George Barris – A Kustomary Farewell

George Barris, builder of modified cars, died last week after a full life.

The Hirota Merc
The Hirohata Merc : Image

The creator of such novelties as the Batmobile and the Munster Koach, he was also a prolific customiser to the Stars when, on a (very) slightly less excessive scale, he produced vehicles for a plethora of celebrities. Back in the Sixties, my dad made occasional trips to the USA and brought back various insights into, what seemed then, a rather different culture. There was an LP by the novelty horror actor John Zacherle, including the song Dinner With Drac which had the lines

For dessert there was batwing confetti
And the veins of a mummy named Betty
I first frowned upon it
But with ketchup on it
It tasted very much like spaghetti!

1958 : Barris and "Ala Kart"
1958 : Barris and “Ala Kart”

The US seemed a weirder place than I’d previously assumed and, just as weird, was a copy of Rod & Custom Magazine that came back with him at the same time. I’d already picked up on the T-Bucket driven by Edd Byrnes, Kookie in 77 Sunset Strip (“Stay cool daddy-o!”) but the size and full nature of the US custom scene was unknown to me. From my copy of R&C, I learnt about chopping, deuces, channelling, frenching, flatheads, tunnelling, toploaders, raking and, of course, the need to finish it all with at least 30 coats of paint such as Clear Lacquer applied over translucent Blue Indigo Candy Apple over a Gold Metallic base. And of course, copious use inside the car of a mysterious material called Naugahyde – which animal did that come from?  I was in awe.

Barris Cards

Three names stood out to this schoolkid, Ed “Big Daddy” Roth, George Barris and Gene Winfield. All were showmen, but probably in descending order with Winfield being the most serious of the trio though, in this context, maybe that’s an oxymoron. Barris first made his mark in the early 50s with the influential Hirohata Merc, a chopped and greatly altered 1951 Mercury Coupe.

Aaah. True Love. Probably not a high point. Sonny & Cher's Matching Mustangs. Photo - Jalopnik
Aaah. True Love. Probably not a high point. Sonny & Cher’s Matching Mustangs. Photo – Jalopnik

In some ways his career reflected that of a sometime customer, Elvis Presley, with a credible and influential beginning being hijacked by the lure of Tinseltown. He’s credited by some as being the man who put the K into Custom and, by the 60s, he had become heavily involved in producing vehicles for film and TV.  His customers wanted to get noticed and, although he toured Europe in 1951, collecting a wealth of reference material, his was no restrained European carrosserie.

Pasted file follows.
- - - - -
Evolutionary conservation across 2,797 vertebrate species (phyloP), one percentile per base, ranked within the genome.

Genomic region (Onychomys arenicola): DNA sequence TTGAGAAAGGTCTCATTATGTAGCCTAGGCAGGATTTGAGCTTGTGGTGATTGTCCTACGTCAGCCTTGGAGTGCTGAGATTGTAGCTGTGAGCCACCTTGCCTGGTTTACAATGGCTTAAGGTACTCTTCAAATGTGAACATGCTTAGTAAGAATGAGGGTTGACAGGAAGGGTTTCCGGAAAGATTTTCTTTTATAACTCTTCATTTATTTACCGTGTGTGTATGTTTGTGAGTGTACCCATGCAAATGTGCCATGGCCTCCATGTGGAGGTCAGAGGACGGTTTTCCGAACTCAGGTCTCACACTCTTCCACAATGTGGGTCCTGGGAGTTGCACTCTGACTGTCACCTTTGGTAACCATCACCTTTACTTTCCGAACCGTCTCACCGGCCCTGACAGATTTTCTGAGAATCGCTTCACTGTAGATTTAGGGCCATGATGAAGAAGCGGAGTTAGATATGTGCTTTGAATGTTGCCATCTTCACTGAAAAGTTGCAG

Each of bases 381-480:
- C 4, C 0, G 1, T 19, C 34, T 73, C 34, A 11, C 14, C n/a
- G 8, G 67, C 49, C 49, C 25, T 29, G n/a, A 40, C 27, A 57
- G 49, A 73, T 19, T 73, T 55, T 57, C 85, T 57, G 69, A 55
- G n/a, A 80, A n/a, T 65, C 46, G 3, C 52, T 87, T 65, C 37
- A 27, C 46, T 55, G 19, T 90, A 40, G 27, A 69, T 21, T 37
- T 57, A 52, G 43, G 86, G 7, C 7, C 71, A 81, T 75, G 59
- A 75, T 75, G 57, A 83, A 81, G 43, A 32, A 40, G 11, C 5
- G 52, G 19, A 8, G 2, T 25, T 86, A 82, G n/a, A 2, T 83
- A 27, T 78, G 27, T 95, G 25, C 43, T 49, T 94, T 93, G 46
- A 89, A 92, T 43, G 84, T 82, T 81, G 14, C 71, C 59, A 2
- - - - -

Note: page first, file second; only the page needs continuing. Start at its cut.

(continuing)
1967 Barris Oldsmobile Toronado
1967 Barris Oldsmobile Toronado

Barris outlived Rod & Custom magazine which, after over 60 years, finally closed last year. Look at his creations and find some of them a bit tacky if you will. But there’s a humour that you won’t find in the products of Dany Bahar’s ARES.

Barris Prius
Keeping his finger on the pulse for the greener Millennium, Barris’s Prius.

6 thoughts on “George Barris – A Kustomary Farewell”

  1. Modern cars aren’t suited to customisation, are they? The Prius is vile. Barris was very much a man of his time which allowed wild and humorous themes and there was the flamboyant spending of cash to go with it. The optimism made it possible.

    1. Although I enjoyed my one year’s subscription to the lavish “Rodder’s Journal” a few years back, I felt that the custom scene had become quite hidebound. And far more serious. There are some beautifully crafted creations out there, but there is the feeling of a certain formulaic, even dogmatic approach. There are only so many variants of a Deuce that the world needs and, as you point out, a Prius or a Focus is never going to become the customiser’s base choice for the 21st Century.

    2. Actually, I’m not sure I don’t see Mercedes’ design language for the third decade of the 21st Century in that Toronado. Are you watching Gorden?

  2. Rest in peace, George. As with many musicians, Barris’ early stuff was his best. Also notable was the role of his brother Sam in the Barris business, the uncredited metal worker to whom the famous Hirohata Merc is largely attributed.

    1. Certainly there is a downward craftsmanship gap between the fine-looking Mercury and the Sonny & Cher Mustangs, whose grilles look as though they came off office air conditioning ducting. Possibly the passion was in the earlier work, the money in the latter and, in many spheres, people’s best creative window spans only a few years.

      This site is very nice :

  3. Thank you Sean for this nice tribute to the King of Kustoms, now appearing exclusively at rod & custom shows in the afterlife. As you pointed out, the Barris legend was formed early in the postwar US custom car scene, and his output in more recent years was more about reminding the world of that legend than producing cars. In that sense I like the idea of modest Gene Winfield still happily working away on panel and paint in his Mojave workshop in between rod & custom show appearances. But I can’t deny being thrilled when I peered through the windows at the Barris Kustoms showroom in Burbank and saw a Batmobile (there’s too many of them around now to be able to say it was the definitive car). RIP.

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